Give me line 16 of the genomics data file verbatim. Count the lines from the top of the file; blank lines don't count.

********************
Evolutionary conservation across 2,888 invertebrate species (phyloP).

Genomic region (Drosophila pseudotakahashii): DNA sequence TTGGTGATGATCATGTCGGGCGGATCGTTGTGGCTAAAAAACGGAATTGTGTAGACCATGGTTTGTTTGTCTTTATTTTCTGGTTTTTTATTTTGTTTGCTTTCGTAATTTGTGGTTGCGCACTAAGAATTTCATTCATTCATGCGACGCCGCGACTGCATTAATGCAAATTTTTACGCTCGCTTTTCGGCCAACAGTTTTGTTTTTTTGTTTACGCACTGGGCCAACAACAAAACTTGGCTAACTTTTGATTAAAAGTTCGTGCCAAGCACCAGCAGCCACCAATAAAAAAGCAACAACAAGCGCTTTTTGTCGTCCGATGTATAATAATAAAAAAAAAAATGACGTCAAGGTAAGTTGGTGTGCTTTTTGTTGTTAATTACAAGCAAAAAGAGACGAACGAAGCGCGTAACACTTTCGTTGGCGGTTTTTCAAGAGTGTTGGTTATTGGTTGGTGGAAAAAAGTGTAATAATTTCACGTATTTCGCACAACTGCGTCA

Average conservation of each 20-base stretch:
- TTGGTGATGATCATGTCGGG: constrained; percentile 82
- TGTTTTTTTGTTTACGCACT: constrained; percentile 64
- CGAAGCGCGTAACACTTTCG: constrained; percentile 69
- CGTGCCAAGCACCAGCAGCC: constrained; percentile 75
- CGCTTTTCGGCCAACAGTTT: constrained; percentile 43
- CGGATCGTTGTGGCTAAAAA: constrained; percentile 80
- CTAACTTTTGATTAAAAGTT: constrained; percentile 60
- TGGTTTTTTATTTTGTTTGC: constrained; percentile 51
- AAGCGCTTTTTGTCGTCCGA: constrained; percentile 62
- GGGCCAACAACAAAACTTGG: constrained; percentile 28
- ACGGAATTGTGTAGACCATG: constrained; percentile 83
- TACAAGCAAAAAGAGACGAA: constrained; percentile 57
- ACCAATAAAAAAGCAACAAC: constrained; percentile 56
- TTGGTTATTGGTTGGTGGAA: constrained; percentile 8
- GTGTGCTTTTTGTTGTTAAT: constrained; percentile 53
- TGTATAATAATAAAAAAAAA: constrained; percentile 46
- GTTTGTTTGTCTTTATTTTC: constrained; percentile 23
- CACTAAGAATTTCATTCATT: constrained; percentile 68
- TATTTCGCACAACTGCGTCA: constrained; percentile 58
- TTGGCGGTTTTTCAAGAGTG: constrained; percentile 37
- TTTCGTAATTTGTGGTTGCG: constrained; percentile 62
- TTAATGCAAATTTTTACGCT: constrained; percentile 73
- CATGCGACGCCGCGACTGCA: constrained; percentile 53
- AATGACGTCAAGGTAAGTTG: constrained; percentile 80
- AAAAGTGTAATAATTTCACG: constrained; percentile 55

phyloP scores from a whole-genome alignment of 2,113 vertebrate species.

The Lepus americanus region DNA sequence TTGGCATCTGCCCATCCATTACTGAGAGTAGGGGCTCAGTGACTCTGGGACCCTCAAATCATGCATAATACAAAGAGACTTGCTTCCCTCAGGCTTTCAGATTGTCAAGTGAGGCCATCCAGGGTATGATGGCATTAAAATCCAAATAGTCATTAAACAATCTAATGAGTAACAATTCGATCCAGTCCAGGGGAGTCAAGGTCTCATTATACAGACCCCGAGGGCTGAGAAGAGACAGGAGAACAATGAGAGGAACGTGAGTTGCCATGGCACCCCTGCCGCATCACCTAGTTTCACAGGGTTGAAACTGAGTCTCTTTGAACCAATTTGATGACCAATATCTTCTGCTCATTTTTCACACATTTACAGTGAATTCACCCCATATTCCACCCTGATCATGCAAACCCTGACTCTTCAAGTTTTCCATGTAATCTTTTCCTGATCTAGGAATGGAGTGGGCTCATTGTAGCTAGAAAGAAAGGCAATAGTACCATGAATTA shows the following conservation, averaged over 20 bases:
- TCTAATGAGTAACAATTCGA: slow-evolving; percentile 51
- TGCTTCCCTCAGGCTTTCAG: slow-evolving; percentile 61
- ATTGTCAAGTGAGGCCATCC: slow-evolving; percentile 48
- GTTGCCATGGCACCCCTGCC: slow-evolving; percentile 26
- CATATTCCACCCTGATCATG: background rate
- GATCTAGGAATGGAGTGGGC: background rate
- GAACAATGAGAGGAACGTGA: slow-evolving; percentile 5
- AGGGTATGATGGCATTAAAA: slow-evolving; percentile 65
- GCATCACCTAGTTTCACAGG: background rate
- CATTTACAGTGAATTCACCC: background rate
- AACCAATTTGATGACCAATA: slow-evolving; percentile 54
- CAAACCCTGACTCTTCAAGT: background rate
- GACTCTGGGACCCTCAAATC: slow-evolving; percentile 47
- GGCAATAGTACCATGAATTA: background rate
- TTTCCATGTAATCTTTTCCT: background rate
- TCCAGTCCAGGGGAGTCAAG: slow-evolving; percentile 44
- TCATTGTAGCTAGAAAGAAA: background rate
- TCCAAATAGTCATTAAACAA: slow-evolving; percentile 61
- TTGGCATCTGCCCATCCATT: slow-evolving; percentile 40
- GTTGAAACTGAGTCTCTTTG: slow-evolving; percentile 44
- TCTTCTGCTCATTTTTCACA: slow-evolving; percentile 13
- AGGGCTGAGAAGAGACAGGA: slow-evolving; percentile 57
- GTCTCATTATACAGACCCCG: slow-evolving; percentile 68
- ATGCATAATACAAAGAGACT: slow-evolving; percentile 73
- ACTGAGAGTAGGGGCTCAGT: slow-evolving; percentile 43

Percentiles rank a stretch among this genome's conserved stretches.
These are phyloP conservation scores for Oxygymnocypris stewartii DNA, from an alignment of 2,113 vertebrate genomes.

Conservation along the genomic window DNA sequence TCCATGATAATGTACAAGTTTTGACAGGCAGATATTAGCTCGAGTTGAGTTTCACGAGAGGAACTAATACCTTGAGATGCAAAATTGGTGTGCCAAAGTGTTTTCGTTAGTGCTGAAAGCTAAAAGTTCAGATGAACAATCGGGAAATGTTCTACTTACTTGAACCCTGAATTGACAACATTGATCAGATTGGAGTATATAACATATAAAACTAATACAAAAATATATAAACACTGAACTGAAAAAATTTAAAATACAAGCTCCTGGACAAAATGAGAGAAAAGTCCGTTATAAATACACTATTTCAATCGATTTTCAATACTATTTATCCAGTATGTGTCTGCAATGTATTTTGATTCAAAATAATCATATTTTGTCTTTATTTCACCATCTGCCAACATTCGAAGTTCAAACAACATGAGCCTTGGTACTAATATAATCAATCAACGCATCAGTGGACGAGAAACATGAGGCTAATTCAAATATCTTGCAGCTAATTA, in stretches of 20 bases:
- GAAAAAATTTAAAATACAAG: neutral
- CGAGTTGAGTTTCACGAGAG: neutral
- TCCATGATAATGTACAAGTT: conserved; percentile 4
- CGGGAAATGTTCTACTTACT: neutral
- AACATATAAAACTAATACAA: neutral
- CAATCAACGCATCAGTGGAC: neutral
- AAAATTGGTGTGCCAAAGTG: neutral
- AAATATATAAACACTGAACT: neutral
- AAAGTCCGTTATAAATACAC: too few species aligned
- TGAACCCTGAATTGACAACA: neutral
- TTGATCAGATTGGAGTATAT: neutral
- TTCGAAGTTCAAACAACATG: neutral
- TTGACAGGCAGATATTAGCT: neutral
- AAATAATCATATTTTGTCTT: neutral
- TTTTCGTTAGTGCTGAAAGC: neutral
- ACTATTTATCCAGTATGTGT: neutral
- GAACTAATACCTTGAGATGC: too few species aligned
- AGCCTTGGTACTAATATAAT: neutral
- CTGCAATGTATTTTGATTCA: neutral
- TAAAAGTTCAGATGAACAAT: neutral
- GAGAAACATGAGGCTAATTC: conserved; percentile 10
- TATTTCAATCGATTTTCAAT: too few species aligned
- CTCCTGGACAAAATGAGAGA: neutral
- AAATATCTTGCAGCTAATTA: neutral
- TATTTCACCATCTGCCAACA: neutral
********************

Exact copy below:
- ACCAATAAAAAAGCAACAAC: constrained; percentile 56